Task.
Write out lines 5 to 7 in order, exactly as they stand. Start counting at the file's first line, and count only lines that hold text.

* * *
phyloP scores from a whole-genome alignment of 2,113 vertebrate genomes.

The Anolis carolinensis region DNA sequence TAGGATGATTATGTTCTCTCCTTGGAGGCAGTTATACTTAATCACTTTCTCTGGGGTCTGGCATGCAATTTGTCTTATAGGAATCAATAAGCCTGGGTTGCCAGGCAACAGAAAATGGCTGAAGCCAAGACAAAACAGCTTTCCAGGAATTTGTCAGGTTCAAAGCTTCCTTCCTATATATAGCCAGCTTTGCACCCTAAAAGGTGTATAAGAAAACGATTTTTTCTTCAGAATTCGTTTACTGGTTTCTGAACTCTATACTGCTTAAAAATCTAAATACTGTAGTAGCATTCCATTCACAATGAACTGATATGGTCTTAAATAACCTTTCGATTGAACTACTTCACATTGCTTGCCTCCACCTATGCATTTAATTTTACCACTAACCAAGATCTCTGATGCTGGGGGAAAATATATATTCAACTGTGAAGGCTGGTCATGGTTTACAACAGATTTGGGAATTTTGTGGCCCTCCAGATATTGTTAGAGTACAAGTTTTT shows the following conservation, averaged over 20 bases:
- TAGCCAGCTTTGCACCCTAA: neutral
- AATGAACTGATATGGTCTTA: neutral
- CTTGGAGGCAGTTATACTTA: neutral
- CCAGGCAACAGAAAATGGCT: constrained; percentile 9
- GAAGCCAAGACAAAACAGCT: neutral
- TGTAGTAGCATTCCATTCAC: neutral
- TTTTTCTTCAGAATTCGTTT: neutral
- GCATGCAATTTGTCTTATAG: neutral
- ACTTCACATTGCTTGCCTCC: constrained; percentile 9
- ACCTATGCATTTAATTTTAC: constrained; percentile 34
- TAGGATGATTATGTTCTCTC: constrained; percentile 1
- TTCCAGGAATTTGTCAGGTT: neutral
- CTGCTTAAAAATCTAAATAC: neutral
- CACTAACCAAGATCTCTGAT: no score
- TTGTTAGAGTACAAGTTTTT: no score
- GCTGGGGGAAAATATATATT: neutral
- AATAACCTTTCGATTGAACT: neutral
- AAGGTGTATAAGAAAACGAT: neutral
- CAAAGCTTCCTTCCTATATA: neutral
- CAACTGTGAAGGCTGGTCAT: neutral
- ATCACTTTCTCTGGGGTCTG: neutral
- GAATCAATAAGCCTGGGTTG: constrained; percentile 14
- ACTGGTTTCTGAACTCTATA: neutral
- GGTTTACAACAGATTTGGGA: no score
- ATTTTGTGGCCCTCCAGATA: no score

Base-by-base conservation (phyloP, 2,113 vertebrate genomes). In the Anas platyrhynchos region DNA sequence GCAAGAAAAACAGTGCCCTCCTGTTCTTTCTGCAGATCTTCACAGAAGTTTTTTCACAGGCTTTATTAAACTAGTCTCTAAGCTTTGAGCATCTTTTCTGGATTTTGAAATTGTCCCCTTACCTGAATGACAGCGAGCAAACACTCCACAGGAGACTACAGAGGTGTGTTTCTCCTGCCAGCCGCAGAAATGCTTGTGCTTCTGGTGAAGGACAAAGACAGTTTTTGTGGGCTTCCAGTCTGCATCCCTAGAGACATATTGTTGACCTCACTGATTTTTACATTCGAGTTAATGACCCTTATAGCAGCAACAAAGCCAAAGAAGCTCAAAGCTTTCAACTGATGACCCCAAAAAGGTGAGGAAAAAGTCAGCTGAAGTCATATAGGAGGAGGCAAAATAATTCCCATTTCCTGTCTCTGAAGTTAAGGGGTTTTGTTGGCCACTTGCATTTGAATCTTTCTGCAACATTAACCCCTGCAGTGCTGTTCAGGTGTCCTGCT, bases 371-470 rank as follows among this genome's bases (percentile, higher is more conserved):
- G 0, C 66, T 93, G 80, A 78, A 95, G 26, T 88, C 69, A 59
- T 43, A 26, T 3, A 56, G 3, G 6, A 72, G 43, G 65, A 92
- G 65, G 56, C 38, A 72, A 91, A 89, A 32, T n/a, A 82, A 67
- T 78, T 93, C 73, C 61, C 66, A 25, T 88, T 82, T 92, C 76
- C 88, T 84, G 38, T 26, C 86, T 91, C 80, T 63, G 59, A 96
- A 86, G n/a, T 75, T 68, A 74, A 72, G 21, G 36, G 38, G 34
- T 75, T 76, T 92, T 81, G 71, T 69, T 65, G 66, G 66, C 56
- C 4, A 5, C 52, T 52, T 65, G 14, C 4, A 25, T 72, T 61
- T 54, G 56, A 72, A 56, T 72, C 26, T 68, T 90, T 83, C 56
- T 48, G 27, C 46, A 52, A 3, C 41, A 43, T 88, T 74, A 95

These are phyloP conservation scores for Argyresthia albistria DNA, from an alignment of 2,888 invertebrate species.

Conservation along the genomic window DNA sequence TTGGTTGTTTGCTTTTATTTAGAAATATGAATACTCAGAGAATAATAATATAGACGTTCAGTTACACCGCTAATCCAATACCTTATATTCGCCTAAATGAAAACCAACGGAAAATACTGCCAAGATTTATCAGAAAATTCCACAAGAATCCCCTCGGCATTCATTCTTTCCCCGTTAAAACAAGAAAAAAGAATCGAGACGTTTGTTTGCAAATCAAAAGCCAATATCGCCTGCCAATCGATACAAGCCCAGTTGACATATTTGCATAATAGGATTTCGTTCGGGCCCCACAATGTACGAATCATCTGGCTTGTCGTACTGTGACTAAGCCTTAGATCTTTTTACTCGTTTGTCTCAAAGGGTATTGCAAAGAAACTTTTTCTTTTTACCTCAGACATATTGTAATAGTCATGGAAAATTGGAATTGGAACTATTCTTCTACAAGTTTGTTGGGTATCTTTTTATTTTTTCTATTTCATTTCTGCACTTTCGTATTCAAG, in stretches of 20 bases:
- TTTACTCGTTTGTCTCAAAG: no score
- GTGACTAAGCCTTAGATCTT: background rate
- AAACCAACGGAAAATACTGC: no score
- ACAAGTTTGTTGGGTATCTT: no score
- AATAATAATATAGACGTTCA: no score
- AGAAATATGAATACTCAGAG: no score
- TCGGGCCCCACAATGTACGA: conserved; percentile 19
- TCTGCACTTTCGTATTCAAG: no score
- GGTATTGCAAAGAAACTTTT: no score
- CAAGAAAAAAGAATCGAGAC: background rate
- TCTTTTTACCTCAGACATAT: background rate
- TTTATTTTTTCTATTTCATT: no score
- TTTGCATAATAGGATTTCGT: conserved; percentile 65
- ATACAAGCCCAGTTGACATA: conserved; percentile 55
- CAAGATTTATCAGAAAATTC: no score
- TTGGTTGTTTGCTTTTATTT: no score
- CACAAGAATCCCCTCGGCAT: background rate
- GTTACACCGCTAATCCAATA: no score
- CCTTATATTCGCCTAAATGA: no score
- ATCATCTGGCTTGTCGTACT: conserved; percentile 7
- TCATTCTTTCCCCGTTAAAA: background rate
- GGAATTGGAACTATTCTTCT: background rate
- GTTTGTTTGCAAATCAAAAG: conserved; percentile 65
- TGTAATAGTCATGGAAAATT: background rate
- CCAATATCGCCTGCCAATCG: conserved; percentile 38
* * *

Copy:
- CTTGGAGGCAGTTATACTTA: neutral
- CCAGGCAACAGAAAATGGCT: constrained; percentile 9
- GAAGCCAAGACAAAACAGCT: neutral